Lolita Cocina Seduces in SoBe: Taco Window Coming!

Categories: First Bites
Lolita Patio 2.jpg
Lesley Elliott
The patio at Lolita, serving shots on the weekends until 5 a.m.
SoFi's latest addition, Lolita Cocina & Tequila Bar, recently surfaced in the old Nemo space. Aiming to bring sophisticated Mexican food with street cred to Miami, the CB5 Restaurant Group -- which operates two other Lolita Cocinas in the Northeast -- is also hoping to pick up patrons from area restaurants and bars that close for the day before Lolita, which stays open until 5 a.m. Fridays and Saturdays.

And coming soon will be a "taco window" that will serve from 2 a.m. till closing. There are also plans to launch brunch in the imminent future. We're not sure what this place looks like in the daylight, but after the first gigantic shot of tequila, it won't really matter anyway.

We gave you a glimpse on opening day and recently attended a tasting. Though the menu isn't exactly priced at street-food level, the attention to quality is rarely equaled by street cart vendors.

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All photos Lesley Elliott
The meal gets off to a good start with a grapefruit and mint granita spewing special-effects smoke and a splash of tequila poured table-side.

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The amuse-bouche of champions, tequila shots are served neat, with a slice of orange covered in cherry-red sugar. We went for Deleon platinum ($25), described on the menu as having notes of "gentle vanilla and cream," and Milagro reposado ($17), categorized as "pale honey and butter." What did we discover? It's damn hard to describe tequila accurately, but we applaud the effort.

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Guacamole topped with cubes of agave-glazed pork belly ($13) was served with house-made tortilla chips. The belly had a crusty sear that maintained its integrity even after being mixed with the other ingredients, leaving the pork sitting comfortably in creamy avocado for the short time it took us to eat it.

Lolita Queso 2.jpg
Lolita's version of queso fundido ($11) packs chorizo, poblanos, and thinly sliced mushrooms under a blanket of asadero cheese. We could have done without the mushrooms, which were difficult to taste amid the sausage-cheese combo, but we loved the addition of a cilantro pesto drizzled on top.

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A lobster enchilada ($16) came smothered in a smoky cream sauce, with pieces of slightly spicy lobster tossed around in a mixture of roasted corn, chipotle chilies, and jack cheese. This dish is a good example of Lolita's fancy approach to traditional Mexican.

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A bright salsa rojo spices up the carne asada ($25), which arrived with an evenly distributed rare center, as requested. It's no easy task to cook such a skinny steak to perfection, but Lolita nailed it. It's marinated in garlic and served with a dollop of guacamole and grilled red onions.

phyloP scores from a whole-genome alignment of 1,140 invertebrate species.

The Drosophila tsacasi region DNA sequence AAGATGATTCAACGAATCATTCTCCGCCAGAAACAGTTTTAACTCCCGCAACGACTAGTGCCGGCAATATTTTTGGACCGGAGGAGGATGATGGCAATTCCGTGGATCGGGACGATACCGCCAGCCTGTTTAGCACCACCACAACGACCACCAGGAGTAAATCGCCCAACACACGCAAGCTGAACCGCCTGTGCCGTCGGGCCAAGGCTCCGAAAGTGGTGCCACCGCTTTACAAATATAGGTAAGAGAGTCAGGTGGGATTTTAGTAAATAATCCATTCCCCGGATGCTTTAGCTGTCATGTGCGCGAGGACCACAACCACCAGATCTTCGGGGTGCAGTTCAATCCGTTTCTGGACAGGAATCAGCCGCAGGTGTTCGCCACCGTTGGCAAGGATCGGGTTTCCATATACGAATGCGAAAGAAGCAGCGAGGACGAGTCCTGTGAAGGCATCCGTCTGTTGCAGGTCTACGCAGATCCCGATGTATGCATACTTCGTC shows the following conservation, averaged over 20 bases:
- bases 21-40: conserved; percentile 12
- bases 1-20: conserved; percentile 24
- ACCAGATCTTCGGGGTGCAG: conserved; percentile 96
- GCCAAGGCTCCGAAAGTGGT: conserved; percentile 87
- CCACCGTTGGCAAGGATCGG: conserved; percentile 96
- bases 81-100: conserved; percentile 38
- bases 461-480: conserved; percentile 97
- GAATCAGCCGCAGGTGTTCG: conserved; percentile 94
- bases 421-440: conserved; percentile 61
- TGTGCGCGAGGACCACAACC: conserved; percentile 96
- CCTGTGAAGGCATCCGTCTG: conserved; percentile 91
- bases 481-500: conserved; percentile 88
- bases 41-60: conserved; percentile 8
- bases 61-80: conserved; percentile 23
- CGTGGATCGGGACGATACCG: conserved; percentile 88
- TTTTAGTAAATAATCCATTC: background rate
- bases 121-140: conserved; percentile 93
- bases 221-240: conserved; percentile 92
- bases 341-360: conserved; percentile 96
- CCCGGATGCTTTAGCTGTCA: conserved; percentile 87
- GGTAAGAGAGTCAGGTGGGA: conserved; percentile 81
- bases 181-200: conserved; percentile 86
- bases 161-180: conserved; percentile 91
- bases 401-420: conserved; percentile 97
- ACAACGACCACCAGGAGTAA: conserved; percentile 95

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The only slight disappointment of the evening was the green rice ($7). Made with cilantro crema, the rice tasted a little overcooked, with a mushy texture that felt a bit like oatmeal. There was a clump of jack cheese in the center that was not melted enough to meld with the base.

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The churros ($10) were exactly as they should be -- soft and doughy on the inside, crunchy and sugary on the outside. Two dipping sauces -- a sweet almond cream and ancho chile-spiked mixed berries -- came on the side.

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Location Info

Lolita Cocina & Tequila Bar - CLOSED

100 Collins Ave., Miami, FL

Category: Restaurant

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Professor Woland
Professor Woland

In Robert Rodriguez's 1996 wonderfully camp film "From Dusk Till Dawn", the infamous Titty Twister strip joint apparently was built atop the ruins of an ancient Aztec temple in Mexico.  The creators of Lolita must have been channeling Rodriguez when they conceived of the decor for the restaurant, except that the TT had more charm (and Salma Hayek dancing).  The fact that Lolita was built atop the ruins of one of Miami's early culinary temples, Nemo, only makes the comparison stronger.  If you've seen FDTD, you know what happens to the TT's patrons after Hayek and others unexpectedly transform into vampires; if you decide to go to Lolita, expect a similarly disastrous result.  The menu is utterly boring, the food bland, the prices exorbitant, and the service amateurish, at best.  During my first and last visit, the food did not arrive until at least an hour after the order was placed, and when it made it out, it was tasteless.  Here's hoping that Lolita, like the thankfully defunct El Scorpion, will disappear and that the hallowed ground that once held Nemo can be used for a restaurant that will contribute to Miami's food scene.

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